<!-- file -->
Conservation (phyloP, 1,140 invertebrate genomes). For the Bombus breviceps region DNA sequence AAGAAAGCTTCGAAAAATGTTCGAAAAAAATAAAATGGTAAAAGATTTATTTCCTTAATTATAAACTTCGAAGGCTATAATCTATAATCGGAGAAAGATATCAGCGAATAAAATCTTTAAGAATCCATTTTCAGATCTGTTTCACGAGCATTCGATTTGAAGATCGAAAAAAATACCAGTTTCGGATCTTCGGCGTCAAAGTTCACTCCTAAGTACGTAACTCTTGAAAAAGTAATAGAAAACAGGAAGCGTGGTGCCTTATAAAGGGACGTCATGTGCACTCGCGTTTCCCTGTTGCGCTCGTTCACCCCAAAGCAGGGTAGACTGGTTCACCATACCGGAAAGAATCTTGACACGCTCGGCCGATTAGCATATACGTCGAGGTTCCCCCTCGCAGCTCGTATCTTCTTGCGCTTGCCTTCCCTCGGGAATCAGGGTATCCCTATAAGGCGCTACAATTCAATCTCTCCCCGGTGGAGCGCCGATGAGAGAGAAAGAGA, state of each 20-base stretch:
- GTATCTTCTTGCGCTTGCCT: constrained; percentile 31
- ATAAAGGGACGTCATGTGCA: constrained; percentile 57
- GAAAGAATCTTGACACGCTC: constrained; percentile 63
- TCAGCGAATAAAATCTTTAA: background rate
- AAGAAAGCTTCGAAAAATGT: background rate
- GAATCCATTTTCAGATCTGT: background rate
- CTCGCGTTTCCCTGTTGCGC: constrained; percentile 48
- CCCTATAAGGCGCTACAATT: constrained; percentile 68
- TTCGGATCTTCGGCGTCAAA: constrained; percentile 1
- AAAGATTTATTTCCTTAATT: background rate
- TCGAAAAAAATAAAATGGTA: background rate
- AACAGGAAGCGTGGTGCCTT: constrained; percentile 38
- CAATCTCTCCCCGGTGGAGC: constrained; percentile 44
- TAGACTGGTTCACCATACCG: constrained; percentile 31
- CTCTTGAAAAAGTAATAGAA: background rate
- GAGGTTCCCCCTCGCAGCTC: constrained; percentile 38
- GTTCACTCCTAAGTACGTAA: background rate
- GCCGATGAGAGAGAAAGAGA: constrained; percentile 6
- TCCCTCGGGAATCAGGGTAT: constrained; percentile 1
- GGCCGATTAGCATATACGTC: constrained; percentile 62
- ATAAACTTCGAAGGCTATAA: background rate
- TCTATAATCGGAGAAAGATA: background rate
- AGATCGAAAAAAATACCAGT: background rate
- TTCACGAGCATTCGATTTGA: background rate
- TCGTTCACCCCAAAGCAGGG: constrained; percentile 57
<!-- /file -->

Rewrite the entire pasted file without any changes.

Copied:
Conservation (phyloP, 1,140 invertebrate genomes). For the Bombus breviceps region DNA sequence AAGAAAGCTTCGAAAAATGTTCGAAAAAAATAAAATGGTAAAAGATTTATTTCCTTAATTATAAACTTCGAAGGCTATAATCTATAATCGGAGAAAGATATCAGCGAATAAAATCTTTAAGAATCCATTTTCAGATCTGTTTCACGAGCATTCGATTTGAAGATCGAAAAAAATACCAGTTTCGGATCTTCGGCGTCAAAGTTCACTCCTAAGTACGTAACTCTTGAAAAAGTAATAGAAAACAGGAAGCGTGGTGCCTTATAAAGGGACGTCATGTGCACTCGCGTTTCCCTGTTGCGCTCGTTCACCCCAAAGCAGGGTAGACTGGTTCACCATACCGGAAAGAATCTTGACACGCTCGGCCGATTAGCATATACGTCGAGGTTCCCCCTCGCAGCTCGTATCTTCTTGCGCTTGCCTTCCCTCGGGAATCAGGGTATCCCTATAAGGCGCTACAATTCAATCTCTCCCCGGTGGAGCGCCGATGAGAGAGAAAGAGA, state of each 20-base stretch:
- GTATCTTCTTGCGCTTGCCT: constrained; percentile 31
- ATAAAGGGACGTCATGTGCA: constrained; percentile 57
- GAAAGAATCTTGACACGCTC: constrained; percentile 63
- TCAGCGAATAAAATCTTTAA: background rate
- AAGAAAGCTTCGAAAAATGT: background rate
- GAATCCATTTTCAGATCTGT: background rate
- CTCGCGTTTCCCTGTTGCGC: constrained; percentile 48
- CCCTATAAGGCGCTACAATT: constrained; percentile 68
- TTCGGATCTTCGGCGTCAAA: constrained; percentile 1
- AAAGATTTATTTCCTTAATT: background rate
- TCGAAAAAAATAAAATGGTA: background rate
- AACAGGAAGCGTGGTGCCTT: constrained; percentile 38
- CAATCTCTCCCCGGTGGAGC: constrained; percentile 44
- TAGACTGGTTCACCATACCG: constrained; percentile 31
- CTCTTGAAAAAGTAATAGAA: background rate
- GAGGTTCCCCCTCGCAGCTC: constrained; percentile 38
- GTTCACTCCTAAGTACGTAA: background rate
- GCCGATGAGAGAGAAAGAGA: constrained; percentile 6
- TCCCTCGGGAATCAGGGTAT: constrained; percentile 1
- GGCCGATTAGCATATACGTC: constrained; percentile 62
- ATAAACTTCGAAGGCTATAA: background rate
- TCTATAATCGGAGAAAGATA: background rate
- AGATCGAAAAAAATACCAGT: background rate
- TTCACGAGCATTCGATTTGA: background rate
- TCGTTCACCCCAAAGCAGGG: constrained; percentile 57